Usually the upgrades are a choice between enhancing movement, combat or spawning speed, which can also be changed at any time you visit the upgrade screen. As an added bonus, you can also unlock bonus missions that will let select from two permanent upgrades that radically change the look, skills and animation of each unit. A good example would be choosing to either mutate the Zerglings into winged insects that can leap cliffs, or mutate them into faster spawning units that will overwhelm the enemy like no other. These fun new additions make Heart of the Swarm a lot more fun and interesting to play, while also feeling worlds different from Wings of Liberty.

The graphics may have a dated look to them, but I found them to be just perfect, especially with all the action that happens on screen. There’s also tons of detail, from the nice lighting/shadow effects, the fluid animations of the unit portraits and the units themselves, to the shiny, slimy look of the Zerg, you’ll more often than not find yourself smiling at all the little details and hidden Easter eggs as you play (don’t forget to double, triple, and quad-click everything). The voices are also spot-on, though Tricia Helfer (Battlestar Galactica) voicing Kerrigan is spotty in some parts. And like I said above, Abathur’s voice is just awesome. Overall, the voices and sound effects are well done and serve to pull you deeper into the StarCraft universe.

And what would StarCraft 2 be without new multiplayer goodies? This is where most players will be spending the majority of their time in, as online play has always been the key point of the franchise and Blizzard hasn’t disappointed. Besides the addition of new maps, gameplay modes and ranked matches, gamers will be happy to know that its now possible to play against other players worldwide. And there’s always new content and tournaments around the corner to keep gamers busy for quite some time. Those who’ve been playing since Wings of Liberty and that game’s frequent updates will be instantly at home here Blizzard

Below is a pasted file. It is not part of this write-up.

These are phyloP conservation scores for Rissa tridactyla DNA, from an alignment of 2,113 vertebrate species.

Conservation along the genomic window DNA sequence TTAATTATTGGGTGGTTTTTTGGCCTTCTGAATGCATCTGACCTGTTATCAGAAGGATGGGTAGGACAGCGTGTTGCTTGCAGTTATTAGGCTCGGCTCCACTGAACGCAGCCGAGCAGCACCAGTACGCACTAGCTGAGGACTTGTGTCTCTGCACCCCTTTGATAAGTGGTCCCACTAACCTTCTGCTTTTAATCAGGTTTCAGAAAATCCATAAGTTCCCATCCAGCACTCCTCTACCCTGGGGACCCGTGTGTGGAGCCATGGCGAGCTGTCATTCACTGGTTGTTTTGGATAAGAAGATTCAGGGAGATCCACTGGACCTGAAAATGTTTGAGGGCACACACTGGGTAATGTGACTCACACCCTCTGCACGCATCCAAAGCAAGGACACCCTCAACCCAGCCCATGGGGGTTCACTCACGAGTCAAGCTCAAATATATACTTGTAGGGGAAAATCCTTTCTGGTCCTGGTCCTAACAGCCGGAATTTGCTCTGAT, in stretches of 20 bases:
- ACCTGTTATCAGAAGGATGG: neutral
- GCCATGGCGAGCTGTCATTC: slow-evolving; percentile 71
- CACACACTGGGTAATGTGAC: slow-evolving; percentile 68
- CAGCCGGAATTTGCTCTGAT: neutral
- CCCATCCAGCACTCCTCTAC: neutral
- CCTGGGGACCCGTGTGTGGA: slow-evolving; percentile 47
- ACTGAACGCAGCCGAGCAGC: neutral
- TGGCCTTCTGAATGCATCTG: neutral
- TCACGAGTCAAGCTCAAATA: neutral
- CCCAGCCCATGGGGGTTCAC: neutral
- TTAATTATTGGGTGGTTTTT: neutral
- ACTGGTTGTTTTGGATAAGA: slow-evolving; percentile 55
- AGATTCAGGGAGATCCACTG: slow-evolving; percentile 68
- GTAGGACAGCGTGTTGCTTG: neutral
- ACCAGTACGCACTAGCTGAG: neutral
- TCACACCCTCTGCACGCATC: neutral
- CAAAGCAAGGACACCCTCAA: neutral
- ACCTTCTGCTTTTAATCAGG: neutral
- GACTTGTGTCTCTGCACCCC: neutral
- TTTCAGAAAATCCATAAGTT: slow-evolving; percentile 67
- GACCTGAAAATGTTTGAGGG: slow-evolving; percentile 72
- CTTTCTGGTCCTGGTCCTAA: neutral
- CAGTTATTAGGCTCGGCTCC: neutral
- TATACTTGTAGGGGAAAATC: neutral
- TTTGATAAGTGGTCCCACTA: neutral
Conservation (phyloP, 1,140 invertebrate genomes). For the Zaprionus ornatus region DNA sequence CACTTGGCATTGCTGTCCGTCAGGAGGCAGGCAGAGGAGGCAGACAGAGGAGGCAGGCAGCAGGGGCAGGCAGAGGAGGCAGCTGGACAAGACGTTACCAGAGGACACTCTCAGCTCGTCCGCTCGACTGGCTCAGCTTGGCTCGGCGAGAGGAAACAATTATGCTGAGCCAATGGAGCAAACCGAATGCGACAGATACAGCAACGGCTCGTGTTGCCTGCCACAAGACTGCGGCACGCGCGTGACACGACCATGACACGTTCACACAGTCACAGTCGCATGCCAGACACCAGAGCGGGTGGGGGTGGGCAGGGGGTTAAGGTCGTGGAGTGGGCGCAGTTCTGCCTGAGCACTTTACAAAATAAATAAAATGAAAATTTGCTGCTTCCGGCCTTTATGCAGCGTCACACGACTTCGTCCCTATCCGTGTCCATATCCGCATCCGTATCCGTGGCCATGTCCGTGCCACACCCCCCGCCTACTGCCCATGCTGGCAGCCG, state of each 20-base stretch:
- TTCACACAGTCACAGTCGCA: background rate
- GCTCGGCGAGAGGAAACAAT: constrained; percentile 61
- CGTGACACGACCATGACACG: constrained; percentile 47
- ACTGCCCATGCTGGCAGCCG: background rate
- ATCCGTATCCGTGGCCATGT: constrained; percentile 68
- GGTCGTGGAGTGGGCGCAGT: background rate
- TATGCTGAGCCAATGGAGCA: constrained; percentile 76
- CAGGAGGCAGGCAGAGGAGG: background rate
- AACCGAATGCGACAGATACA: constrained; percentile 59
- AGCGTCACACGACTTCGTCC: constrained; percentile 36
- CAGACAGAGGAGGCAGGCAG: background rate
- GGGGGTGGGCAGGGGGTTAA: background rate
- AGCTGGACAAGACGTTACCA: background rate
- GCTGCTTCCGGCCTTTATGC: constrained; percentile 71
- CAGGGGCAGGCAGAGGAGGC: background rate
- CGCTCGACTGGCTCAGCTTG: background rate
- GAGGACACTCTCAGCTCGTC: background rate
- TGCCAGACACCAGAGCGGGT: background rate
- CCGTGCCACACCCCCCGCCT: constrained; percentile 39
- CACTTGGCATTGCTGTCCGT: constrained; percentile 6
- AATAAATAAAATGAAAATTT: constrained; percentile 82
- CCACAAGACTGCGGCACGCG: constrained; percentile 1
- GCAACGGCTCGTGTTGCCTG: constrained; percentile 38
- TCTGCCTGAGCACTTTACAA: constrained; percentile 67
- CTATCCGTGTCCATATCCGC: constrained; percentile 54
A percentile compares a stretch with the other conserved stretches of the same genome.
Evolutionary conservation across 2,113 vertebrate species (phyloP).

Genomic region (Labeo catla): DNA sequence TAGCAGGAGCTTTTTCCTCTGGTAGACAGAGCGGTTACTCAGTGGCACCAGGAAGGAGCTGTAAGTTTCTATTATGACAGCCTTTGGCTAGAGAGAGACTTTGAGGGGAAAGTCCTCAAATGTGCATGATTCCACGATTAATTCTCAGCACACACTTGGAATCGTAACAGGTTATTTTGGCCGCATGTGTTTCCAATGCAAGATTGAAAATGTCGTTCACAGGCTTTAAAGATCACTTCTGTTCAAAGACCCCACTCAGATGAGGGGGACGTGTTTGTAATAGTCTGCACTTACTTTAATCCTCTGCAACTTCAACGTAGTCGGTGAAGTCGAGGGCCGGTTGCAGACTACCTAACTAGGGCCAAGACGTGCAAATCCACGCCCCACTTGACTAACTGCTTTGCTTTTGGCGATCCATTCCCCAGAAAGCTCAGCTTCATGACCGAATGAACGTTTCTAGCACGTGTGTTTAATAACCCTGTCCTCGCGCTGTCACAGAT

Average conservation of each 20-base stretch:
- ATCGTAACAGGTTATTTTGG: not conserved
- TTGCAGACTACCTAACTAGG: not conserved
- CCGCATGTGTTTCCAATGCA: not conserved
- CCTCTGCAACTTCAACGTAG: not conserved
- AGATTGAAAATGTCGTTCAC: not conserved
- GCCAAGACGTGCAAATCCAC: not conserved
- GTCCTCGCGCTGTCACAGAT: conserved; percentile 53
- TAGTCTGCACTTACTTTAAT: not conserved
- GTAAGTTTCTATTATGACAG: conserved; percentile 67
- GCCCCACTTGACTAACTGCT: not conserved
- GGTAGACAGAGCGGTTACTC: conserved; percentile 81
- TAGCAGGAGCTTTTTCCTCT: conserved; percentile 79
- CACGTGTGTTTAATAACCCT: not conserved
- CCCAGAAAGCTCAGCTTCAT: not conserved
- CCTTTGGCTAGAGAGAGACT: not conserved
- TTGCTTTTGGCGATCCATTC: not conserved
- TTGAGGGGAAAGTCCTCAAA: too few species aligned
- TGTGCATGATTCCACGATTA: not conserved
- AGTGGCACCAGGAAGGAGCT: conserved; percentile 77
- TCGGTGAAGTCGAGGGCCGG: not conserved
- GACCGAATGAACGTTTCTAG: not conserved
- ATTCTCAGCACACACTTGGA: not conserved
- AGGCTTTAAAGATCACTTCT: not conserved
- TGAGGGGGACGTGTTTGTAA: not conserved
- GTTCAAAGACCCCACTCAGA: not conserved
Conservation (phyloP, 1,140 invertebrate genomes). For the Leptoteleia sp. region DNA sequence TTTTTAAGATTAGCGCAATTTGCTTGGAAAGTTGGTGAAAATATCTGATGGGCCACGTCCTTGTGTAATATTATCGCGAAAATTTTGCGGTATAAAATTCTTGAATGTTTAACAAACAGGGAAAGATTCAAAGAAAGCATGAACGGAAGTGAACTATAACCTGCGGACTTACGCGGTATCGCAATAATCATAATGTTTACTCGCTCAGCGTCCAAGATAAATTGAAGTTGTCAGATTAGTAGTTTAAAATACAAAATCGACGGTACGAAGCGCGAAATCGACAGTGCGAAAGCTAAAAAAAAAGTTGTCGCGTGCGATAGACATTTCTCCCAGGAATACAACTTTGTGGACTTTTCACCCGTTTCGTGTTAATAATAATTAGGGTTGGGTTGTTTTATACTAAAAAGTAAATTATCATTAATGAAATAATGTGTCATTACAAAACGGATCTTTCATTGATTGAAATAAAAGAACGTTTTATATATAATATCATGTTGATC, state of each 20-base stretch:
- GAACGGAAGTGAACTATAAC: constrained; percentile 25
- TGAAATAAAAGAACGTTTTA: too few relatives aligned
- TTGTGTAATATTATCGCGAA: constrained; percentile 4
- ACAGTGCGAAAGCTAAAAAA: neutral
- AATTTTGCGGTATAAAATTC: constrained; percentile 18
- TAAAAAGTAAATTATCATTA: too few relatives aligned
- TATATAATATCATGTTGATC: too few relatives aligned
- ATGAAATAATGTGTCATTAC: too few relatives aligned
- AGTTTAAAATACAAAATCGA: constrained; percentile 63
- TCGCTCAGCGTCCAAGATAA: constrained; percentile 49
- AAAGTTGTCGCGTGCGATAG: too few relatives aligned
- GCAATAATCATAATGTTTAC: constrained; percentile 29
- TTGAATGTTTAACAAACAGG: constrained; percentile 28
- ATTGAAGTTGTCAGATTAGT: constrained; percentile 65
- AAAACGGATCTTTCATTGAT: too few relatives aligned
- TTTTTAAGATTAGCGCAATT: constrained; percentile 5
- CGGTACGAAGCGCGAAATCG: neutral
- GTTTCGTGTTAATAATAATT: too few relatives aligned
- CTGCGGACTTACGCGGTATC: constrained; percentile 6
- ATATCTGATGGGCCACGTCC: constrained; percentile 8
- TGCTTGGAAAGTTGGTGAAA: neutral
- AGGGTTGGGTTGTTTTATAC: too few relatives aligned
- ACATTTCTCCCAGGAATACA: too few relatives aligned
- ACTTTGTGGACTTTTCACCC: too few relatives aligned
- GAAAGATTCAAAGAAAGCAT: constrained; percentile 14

While it took nearly three years to get here, StarCraft 2: Heart of the Swarm is an expansion set that was worth the wait and picks up where Wings of Liberty left off. Blizzard listened to fans’ concerns and crafted a superior experience this time around, and with a redesigned interface and feel, loads of new units and gameplay modes, awesome characters, story and some of the best online multiplayer yet, there’s plenty of Zerg rush action to keep fans busy until the final chapter, Legacy of the Void, is released and beyond. Like most fans of the series, I’m just hoping it doesn’t take another three years for them to conclude this trilogy. Until then, log onto Battle.net and explore one of the deepest and most addictive RTS adventures ever created.

About the Author: Chris Mitchell